17. The Delhi High Court in K.C. Das v. State 1979 Cri LJ 362 and Bombay High Court in Jaswant Lal Harji-van Das Dholkia v. State 1979 Cri LJ 971 have also laid down that the period of detention which Section 428 Cr. P.C. allows to be set off against the term of imprisonment awarded to the accused upon conviction must be during the investigation, inquiry or trial in connection with the 'same case' in which he has been convicted. In Writ petn. No. 1085 of 1979 decided on 10-8-1979 by a Bench of this Court consisting of K.S. Verma J. and one of us, set off under Section 428, Cr. P.C. was claimed by the petitioner in a case convicted at Luck-now for his detention as under-trial in a case at Indore. The Bench observed that:
Under the above provisions the only period which could be set off against the term of imprisonment is the period spent by the accused in jail during investigations, inquiry or trial of the same case. As such the period during which the petitioner remained in jail in connection with some other case cannot be set off against the term of imprisonment imposed against him in the case decided at Lucknow. In view of the above the petition is mis-conceived and is hereby dismissed.
18. A petition for the review of the aforesaid order was moved and the judgment pronounced by the Bench in that review petition is reported as Mohan Lal v. State of U.P. 1979 Luck LJ 272 : 1981 Cri LJ NOC 23. It shows that the Bench later on came to the conclusion that the authorities were negligent in producing the detenu before the Magistrate at Lucknow even-after his availability it Indore and benefit of that negligence, upon the analogy of Supreme Court's decision in Govt. of A.P. v. A.V. Rao 1977 Cri LJ 935 (supra) was to go to the detenu. On that account the Bench held that the detention of the accused in the case of Indore should also be deemed to be his detention for the purposes of the case at Lucknow since that date when he was wanted at Lucknow and was available at Indore. The interpretation of Section 428 Cr. P.C. earlier done by the Bench to its order dated 10-8-1980 remained unaltered in spite of the review petition having been subsequently allowed. Thus the consistent view of the Supreme Court, this Court and other High Courts regarding the scope of Section 428 Cr. P.C. is that set off towards the sentence ultimately awarded to an accused in a case has to be allowed to him only with respect to the period spent by him in jail as an under-r trial in that very case.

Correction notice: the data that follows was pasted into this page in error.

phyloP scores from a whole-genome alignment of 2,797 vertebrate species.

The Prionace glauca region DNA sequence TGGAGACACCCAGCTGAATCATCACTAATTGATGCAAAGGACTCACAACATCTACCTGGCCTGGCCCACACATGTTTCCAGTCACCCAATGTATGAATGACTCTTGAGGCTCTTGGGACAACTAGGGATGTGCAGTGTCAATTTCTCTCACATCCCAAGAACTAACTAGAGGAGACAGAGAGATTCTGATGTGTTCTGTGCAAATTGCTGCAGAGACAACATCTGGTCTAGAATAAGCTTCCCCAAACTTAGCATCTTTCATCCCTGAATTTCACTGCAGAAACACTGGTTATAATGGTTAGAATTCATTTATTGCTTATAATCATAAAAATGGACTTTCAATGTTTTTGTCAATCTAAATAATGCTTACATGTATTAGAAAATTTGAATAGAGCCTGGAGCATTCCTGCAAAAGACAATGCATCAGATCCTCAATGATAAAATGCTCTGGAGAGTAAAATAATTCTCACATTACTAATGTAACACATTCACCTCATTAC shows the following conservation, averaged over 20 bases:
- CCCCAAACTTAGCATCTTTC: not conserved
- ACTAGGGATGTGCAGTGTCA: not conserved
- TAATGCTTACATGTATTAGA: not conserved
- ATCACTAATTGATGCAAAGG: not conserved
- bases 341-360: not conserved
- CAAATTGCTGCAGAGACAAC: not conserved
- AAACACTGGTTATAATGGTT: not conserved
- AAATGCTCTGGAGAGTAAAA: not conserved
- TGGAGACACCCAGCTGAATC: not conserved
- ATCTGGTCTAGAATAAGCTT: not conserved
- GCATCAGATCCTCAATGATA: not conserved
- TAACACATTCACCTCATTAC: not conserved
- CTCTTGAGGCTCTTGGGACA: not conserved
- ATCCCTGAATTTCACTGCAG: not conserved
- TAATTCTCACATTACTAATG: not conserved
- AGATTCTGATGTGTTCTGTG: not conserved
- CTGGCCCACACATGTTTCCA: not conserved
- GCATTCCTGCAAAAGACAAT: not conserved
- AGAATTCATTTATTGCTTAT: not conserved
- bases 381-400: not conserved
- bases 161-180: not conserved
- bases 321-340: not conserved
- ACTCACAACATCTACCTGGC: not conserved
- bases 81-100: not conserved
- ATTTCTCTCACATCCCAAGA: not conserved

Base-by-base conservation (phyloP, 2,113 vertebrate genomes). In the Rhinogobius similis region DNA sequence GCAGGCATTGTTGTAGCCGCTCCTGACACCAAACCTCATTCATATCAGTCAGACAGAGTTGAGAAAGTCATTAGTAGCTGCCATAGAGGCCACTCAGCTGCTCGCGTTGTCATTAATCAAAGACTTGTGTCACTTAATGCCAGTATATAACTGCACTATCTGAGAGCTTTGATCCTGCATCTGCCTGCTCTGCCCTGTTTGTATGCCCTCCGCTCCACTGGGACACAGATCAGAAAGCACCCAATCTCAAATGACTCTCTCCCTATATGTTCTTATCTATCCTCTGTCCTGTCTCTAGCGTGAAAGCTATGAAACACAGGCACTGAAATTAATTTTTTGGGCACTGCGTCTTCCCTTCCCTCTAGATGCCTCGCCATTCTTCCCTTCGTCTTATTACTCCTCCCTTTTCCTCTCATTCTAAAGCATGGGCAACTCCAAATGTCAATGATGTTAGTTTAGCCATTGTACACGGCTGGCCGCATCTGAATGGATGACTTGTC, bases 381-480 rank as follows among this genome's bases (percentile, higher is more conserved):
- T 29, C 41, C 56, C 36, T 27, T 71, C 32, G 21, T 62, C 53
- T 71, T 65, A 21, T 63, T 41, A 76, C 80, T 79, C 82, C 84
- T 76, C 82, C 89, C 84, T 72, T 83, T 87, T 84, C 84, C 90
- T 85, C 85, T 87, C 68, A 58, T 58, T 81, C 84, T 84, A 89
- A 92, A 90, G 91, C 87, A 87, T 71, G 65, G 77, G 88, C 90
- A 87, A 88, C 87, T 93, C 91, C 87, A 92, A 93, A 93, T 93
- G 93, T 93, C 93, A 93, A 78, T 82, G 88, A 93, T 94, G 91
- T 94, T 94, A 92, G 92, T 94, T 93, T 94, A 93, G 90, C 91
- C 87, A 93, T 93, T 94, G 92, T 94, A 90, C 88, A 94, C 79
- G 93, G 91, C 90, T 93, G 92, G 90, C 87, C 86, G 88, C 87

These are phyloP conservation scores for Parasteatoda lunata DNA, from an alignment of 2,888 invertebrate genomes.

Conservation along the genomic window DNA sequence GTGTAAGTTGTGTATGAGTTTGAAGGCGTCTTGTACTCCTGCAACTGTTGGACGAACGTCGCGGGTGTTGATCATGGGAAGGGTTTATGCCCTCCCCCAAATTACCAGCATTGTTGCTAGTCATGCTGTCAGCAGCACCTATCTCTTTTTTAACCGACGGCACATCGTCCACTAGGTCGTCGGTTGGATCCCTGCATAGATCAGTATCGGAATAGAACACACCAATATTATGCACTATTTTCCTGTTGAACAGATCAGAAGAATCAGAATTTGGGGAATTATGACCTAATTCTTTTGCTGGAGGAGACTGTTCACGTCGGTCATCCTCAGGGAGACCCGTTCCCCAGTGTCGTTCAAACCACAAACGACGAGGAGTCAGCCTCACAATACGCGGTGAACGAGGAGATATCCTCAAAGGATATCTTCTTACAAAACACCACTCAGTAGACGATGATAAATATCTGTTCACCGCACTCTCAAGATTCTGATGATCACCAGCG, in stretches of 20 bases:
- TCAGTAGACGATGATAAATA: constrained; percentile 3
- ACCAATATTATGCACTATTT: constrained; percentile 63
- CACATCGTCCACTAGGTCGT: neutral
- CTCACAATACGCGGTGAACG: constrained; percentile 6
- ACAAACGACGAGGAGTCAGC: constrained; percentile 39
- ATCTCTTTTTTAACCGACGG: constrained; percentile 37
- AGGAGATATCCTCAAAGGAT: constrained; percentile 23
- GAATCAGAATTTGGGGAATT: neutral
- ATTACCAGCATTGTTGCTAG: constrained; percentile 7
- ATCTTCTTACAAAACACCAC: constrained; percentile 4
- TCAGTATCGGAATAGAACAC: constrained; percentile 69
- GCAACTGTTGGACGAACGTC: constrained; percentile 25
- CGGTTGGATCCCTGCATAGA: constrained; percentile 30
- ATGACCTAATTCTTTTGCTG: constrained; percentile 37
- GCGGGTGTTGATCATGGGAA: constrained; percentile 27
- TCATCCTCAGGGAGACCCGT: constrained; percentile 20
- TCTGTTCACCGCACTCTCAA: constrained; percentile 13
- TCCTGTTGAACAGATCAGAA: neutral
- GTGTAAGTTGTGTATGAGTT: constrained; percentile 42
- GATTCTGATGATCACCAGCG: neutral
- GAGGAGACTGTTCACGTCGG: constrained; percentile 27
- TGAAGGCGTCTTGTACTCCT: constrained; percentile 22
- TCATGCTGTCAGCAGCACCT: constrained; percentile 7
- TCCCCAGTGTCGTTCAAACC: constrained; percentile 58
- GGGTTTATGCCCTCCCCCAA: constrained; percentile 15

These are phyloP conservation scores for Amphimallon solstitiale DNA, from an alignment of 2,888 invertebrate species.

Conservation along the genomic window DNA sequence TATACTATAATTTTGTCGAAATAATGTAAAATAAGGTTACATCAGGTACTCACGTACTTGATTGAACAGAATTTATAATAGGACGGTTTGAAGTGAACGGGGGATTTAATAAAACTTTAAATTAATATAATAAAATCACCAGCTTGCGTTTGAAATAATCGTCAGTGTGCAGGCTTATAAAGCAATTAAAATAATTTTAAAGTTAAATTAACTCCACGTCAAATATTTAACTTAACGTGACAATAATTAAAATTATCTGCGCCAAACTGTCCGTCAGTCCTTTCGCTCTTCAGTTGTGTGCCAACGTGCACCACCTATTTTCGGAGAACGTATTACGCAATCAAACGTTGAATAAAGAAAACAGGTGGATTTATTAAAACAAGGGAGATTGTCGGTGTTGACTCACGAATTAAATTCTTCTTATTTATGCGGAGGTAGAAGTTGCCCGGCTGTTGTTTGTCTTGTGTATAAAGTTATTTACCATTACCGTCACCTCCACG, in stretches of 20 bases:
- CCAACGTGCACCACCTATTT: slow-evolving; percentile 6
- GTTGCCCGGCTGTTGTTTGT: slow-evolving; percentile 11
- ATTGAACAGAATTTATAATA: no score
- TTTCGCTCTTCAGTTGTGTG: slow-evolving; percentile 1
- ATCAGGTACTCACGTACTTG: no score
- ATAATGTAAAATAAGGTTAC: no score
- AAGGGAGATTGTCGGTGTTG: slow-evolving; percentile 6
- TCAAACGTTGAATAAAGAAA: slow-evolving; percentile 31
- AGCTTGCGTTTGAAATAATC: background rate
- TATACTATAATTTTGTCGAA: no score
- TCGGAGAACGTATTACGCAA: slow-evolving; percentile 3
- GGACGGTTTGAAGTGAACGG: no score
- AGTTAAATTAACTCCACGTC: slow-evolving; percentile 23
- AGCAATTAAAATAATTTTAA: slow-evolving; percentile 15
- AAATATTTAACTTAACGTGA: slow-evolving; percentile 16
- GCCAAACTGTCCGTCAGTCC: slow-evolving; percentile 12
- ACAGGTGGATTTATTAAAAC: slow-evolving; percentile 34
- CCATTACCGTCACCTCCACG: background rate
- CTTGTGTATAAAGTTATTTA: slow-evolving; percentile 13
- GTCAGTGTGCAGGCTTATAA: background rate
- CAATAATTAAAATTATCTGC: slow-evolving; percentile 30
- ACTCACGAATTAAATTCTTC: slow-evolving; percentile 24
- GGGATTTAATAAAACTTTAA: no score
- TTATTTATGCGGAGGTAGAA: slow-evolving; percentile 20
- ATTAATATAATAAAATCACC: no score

19. Broadly speaking in Nasim v. State 1978 All LJ 1284 and Onkar Singh v. Police Officers prashashan 1979 Cri LJ 1098 (All) also Section 428, Cr. P.C. has been given the same interpretation which was given to it by the Supreme Court and other High Courts and by a Bench of this Court in Writ Petition No. 1085 of 1979 decidted on 10-8-1979. On facts, it was held in those cases that the detention of the petitioners in earlier cases should be deemed to be their detention for the purposes of the subsequent cases also. With these findings of fact benefit of Section 428 Cr. P.C. was extended to the petitioners of those cases. Some observations made in Nasim's and Onkar Singh's cases (supra) are however capable of giving an impression that if a person is detained in several cases his detention in one case shall invariably be deemed to be detention in all the cases. We would, therefore, like to clarify and explain that the view of the Supreme Court in Andhra Pradesh's case : 1977CriLJ935 and that expressed by this court in Nasin v. State, Onkar Singh v. Police Officers Prashashan and Mohan Lal v. State (supra) is that under Section 428 Cr. P.C. the period of detention as an under-trial of an accused in a particular case can be set off only towards the sentence ultimately awarded to him in that very case. Whether or not the detention of a person in one case should also be treated to be his detention for the purposes of any other case, wherein he is wanted, is a question to be decided upon the facts and circumstances of each case. No set formula can be laid down in that behalf. If the facts and circumstances of a particular case indicate that a person already detained in one case was also subsequently wanted in another case and he was not formally detained in that other case on account of the negligence of the concerned authorities, and for no fault of his, he can, with all justification, claim that his detention in the earlier case should also be deemed to be his detention for the purposes of the second case. In that event benefit of Section 428 Cr. P.C. can be extended to him.
20. Coming to the case of the present petitioners, it has already been indicated above that they were all along on bail in the case bearing Crime No. 409 of 1978, which gave rise to S. T. No. 89 of 1979 on 27-8-1978. They have as such no pre-conviction detention period to their credit which may be set off against the sentences ultimately awarded to them in that case. In other crimes, namely No. 562 of 78,528 of 1979 and 484 of 1981, they were subsequently involved. They cannot claim any benefit of those detentions in S. T. No. 89 of 1979 in which case they were involved much prior to their involvement in three crimes wherein they subsequently remained in jail. It is not disputed that, in the normal course, Shabbu will complete his awarded sentences of S. T. No. 89 of 1979 on S-5-1982 and Ranga alias Israil will complete the same on 8-5-1982. At present their detention in Bahraich jail is perfectly valid. This petition has therefore no merits, We accordingly dismiss it.
21. At the time of pronouncement of judgment an oral request has been made that certificate of leave to appeal to the Supreme Court be granted. We have decided the habeas corpus petition on the basis of pronouncements made by the Supreme Court and, in our opinion, no substantial question of law of general importance is involved in this case to be decided by the Supreme Court, The leave prayed for is rejected.